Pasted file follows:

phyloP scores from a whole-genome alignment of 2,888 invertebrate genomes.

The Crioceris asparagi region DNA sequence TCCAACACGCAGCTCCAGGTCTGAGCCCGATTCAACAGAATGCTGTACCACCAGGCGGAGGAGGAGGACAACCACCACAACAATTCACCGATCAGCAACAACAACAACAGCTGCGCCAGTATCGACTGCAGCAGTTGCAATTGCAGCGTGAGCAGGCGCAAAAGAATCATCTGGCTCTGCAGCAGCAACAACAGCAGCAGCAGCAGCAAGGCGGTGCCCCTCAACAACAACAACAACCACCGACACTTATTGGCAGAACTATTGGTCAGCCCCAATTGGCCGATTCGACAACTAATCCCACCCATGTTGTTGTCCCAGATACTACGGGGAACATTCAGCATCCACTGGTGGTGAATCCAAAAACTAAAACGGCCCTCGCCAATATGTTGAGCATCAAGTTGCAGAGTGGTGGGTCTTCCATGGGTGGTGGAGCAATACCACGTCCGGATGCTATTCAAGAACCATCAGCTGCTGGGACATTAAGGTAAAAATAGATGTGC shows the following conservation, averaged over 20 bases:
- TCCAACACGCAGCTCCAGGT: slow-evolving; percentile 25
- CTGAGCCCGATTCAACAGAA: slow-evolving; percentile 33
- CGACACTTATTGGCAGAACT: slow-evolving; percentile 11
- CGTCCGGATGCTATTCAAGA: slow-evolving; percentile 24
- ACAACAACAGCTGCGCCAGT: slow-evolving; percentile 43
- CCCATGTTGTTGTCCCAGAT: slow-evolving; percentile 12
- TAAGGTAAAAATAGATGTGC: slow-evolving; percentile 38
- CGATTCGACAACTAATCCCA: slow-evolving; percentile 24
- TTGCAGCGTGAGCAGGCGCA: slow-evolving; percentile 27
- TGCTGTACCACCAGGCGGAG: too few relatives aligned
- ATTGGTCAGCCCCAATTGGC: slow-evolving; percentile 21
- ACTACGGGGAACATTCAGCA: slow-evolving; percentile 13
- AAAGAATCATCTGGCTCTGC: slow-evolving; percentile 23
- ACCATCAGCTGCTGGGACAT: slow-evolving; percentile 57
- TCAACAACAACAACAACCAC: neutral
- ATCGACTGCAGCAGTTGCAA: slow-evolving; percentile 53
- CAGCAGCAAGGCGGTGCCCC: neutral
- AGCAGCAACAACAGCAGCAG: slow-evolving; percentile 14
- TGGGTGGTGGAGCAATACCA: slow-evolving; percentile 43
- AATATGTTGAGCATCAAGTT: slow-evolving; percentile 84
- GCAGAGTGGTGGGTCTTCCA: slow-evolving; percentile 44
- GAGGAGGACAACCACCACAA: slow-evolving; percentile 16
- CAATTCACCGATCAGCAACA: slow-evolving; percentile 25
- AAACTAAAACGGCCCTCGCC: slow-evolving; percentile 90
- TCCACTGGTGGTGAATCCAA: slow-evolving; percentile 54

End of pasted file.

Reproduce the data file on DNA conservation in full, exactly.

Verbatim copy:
phyloP scores from a whole-genome alignment of 2,888 invertebrate genomes.

The Crioceris asparagi region DNA sequence TCCAACACGCAGCTCCAGGTCTGAGCCCGATTCAACAGAATGCTGTACCACCAGGCGGAGGAGGAGGACAACCACCACAACAATTCACCGATCAGCAACAACAACAACAGCTGCGCCAGTATCGACTGCAGCAGTTGCAATTGCAGCGTGAGCAGGCGCAAAAGAATCATCTGGCTCTGCAGCAGCAACAACAGCAGCAGCAGCAGCAAGGCGGTGCCCCTCAACAACAACAACAACCACCGACACTTATTGGCAGAACTATTGGTCAGCCCCAATTGGCCGATTCGACAACTAATCCCACCCATGTTGTTGTCCCAGATACTACGGGGAACATTCAGCATCCACTGGTGGTGAATCCAAAAACTAAAACGGCCCTCGCCAATATGTTGAGCATCAAGTTGCAGAGTGGTGGGTCTTCCATGGGTGGTGGAGCAATACCACGTCCGGATGCTATTCAAGAACCATCAGCTGCTGGGACATTAAGGTAAAAATAGATGTGC shows the following conservation, averaged over 20 bases:
- TCCAACACGCAGCTCCAGGT: slow-evolving; percentile 25
- CTGAGCCCGATTCAACAGAA: slow-evolving; percentile 33
- CGACACTTATTGGCAGAACT: slow-evolving; percentile 11
- CGTCCGGATGCTATTCAAGA: slow-evolving; percentile 24
- ACAACAACAGCTGCGCCAGT: slow-evolving; percentile 43
- CCCATGTTGTTGTCCCAGAT: slow-evolving; percentile 12
- TAAGGTAAAAATAGATGTGC: slow-evolving; percentile 38
- CGATTCGACAACTAATCCCA: slow-evolving; percentile 24
- TTGCAGCGTGAGCAGGCGCA: slow-evolving; percentile 27
- TGCTGTACCACCAGGCGGAG: too few relatives aligned
- ATTGGTCAGCCCCAATTGGC: slow-evolving; percentile 21
- ACTACGGGGAACATTCAGCA: slow-evolving; percentile 13
- AAAGAATCATCTGGCTCTGC: slow-evolving; percentile 23
- ACCATCAGCTGCTGGGACAT: slow-evolving; percentile 57
- TCAACAACAACAACAACCAC: neutral
- ATCGACTGCAGCAGTTGCAA: slow-evolving; percentile 53
- CAGCAGCAAGGCGGTGCCCC: neutral
- AGCAGCAACAACAGCAGCAG: slow-evolving; percentile 14
- TGGGTGGTGGAGCAATACCA: slow-evolving; percentile 43
- AATATGTTGAGCATCAAGTT: slow-evolving; percentile 84
- GCAGAGTGGTGGGTCTTCCA: slow-evolving; percentile 44
- GAGGAGGACAACCACCACAA: slow-evolving; percentile 16
- CAATTCACCGATCAGCAACA: slow-evolving; percentile 25
- AAACTAAAACGGCCCTCGCC: slow-evolving; percentile 90
- TCCACTGGTGGTGAATCCAA: slow-evolving; percentile 54